The Commission has been established by the Australian Government as an independent body to review and report on the performance, functions and roles of the Commonwealth government.

This fails under the first OED definition because no-one has suggested at looking at the accounts. But does it fail under the second OED definition? To see that we need to look at the Terms of Reference:
The Commission should also be guided in its work by the principles that: 
 – government should have respect for taxpayers in the care with which it spends 
every dollar of revenue; 
– government should do for people what they cannot do, or cannot do efficiently, for 
themselves, but no more; and 
– government should live within its means. 

Efficiency and effectiveness of government expenditure 
The Commission is asked to report on efficiencies and savings to improve the effectiveness of, and value-for-money from, all Commonwealth expenditure across the forward estimates and in the medium term, including: 

Is this a a systematic review? NO.

Not once does the Terms of Reference suggest looking at government receipts, improving the efficiencies of collection of those receipts; nor does it suggest looking at the accuracy of the existing accounts, the reliability of the reporting systems which produced the accounts; it also I think quite categorically rules out the possibility that government could be spending more if current regimes are inadequate.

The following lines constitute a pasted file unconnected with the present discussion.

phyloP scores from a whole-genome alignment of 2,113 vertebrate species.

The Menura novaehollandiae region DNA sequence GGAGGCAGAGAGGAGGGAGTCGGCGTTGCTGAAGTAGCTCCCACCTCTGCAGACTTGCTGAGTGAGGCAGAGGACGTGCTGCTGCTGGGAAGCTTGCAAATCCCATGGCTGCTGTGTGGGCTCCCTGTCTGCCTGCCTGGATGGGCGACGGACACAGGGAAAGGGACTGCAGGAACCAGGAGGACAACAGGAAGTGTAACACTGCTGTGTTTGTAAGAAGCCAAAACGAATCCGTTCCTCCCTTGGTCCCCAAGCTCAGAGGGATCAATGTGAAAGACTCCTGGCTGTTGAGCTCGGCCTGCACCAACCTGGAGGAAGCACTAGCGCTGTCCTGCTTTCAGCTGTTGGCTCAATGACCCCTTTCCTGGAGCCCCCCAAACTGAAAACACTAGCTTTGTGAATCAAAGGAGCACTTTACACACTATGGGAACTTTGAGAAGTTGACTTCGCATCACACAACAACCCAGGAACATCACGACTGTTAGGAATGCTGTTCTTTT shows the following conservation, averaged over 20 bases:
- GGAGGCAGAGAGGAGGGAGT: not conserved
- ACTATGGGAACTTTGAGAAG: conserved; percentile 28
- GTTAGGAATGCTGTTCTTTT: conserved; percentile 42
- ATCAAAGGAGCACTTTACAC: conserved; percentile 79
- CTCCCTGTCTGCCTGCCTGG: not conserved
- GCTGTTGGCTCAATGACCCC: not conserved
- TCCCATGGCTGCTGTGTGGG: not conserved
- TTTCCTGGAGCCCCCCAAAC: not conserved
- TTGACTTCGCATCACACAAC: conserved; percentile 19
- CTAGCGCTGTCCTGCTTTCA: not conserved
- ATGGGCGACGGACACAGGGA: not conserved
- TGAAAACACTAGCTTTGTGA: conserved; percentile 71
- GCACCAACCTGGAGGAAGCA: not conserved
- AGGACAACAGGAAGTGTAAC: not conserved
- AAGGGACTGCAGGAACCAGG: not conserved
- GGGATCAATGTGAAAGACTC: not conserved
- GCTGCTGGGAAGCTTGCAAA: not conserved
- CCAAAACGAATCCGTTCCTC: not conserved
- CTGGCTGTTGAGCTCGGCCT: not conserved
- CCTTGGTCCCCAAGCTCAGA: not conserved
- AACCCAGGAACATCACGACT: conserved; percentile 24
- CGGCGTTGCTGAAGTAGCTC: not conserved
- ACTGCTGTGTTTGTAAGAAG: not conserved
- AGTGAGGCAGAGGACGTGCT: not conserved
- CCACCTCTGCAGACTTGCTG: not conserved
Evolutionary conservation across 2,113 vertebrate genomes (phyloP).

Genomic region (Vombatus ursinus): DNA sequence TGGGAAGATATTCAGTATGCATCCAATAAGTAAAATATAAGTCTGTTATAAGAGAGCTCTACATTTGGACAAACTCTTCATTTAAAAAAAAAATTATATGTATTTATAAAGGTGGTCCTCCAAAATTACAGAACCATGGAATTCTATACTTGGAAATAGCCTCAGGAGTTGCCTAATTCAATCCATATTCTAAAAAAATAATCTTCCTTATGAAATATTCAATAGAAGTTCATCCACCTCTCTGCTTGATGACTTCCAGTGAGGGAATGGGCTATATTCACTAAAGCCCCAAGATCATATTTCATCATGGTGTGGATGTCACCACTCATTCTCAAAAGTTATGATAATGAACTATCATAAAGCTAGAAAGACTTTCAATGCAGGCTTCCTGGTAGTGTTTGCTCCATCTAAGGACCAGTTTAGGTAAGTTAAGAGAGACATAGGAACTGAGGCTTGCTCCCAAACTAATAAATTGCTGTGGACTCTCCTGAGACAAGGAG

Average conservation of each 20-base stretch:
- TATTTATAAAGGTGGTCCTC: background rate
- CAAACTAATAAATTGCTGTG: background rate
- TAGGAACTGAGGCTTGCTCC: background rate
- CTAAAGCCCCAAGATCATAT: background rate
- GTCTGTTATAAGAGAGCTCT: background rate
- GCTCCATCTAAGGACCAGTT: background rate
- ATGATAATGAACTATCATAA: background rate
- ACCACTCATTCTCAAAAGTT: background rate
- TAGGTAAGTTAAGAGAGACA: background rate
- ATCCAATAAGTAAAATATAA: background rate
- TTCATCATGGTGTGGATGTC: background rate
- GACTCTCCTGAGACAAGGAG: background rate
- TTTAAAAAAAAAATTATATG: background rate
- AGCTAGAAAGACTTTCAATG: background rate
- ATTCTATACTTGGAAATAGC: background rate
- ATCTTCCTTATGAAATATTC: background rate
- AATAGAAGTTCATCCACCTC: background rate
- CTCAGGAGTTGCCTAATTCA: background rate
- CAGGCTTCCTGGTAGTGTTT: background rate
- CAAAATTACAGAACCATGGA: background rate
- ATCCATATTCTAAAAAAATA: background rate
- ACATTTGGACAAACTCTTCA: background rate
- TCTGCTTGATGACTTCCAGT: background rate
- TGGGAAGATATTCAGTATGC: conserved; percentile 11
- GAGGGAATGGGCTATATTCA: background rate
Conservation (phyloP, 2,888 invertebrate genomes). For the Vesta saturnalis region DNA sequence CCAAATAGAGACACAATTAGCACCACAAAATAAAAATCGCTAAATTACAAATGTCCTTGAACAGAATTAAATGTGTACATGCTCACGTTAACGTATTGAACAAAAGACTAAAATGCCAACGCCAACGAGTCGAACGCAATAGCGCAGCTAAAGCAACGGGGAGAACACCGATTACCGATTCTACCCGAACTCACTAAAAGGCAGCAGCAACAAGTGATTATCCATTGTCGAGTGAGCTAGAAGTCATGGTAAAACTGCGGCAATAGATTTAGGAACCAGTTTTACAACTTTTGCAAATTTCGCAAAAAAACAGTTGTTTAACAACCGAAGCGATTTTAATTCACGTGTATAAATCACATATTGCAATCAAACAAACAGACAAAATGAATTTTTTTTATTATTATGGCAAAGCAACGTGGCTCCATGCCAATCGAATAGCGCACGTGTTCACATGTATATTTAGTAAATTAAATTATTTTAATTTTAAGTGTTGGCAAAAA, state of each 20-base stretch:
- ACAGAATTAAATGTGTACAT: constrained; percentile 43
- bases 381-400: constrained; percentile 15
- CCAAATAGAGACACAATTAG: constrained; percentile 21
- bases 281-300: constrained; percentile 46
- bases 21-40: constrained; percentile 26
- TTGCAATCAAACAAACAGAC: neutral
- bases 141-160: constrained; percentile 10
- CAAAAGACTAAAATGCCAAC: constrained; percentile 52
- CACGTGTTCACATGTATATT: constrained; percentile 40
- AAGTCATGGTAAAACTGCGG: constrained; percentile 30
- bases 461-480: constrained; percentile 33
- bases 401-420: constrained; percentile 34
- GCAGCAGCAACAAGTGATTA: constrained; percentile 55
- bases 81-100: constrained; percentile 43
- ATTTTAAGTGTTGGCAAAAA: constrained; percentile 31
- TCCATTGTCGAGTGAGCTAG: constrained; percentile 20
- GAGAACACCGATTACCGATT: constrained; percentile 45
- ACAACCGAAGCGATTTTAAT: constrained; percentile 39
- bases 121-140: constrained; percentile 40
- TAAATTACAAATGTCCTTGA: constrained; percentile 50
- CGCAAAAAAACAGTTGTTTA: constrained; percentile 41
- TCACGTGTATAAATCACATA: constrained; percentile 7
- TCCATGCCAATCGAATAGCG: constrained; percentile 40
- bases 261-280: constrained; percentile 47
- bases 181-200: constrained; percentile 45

The Terms of Reference make it blatantly obvious that this is a review to look into how expenditure can be reduced; with the possibility of selling of assets and infrastructure.

That is NOT an audit.
It fails the OED3 test, and it fails a standard test laid out in what could be a parallel piece of legislation.
This National Commission of "Audit" is completely impartial in the same way as railway trains are impartial. Once you lay down the guidelines for them to run on, then that's the way they go.

Day one of the new Parliament and we've already been lied to. Well done.

Relevant links:

¹See the ABC link from 23rd October:

²Australian Accounting Standards Board - Glossary of Defined Terms

³ Sections 9 and 307 of the Corporations Act 2001

November 10, 2013

Horse 1567 - The Gillette Safety Razor and The End Of Beards And Moustaches (A Lament)

Wave of Beards
One of the most romantic aspects of the Elizabethan age was the wave of beards which suddenly swept across History and settled upon all the great men of the period. The most memorable of these beards was the cause of the outstanding event of the reign, which occurred in the following way.

The Great Armadillo
The Spaniards complained that Captain F. Drake, the memorable bowlsman, had singed the King of Spain's beard (or Spanish Mane, as it was called) one day when it was in Cadiz Harbour. Drake replied that he was in his hammock at the time and a thousand miles away. The King of Spain, however, insisted that the beard had been spoilt and sent the Great Spanish Armadillo to ravish the shores of England.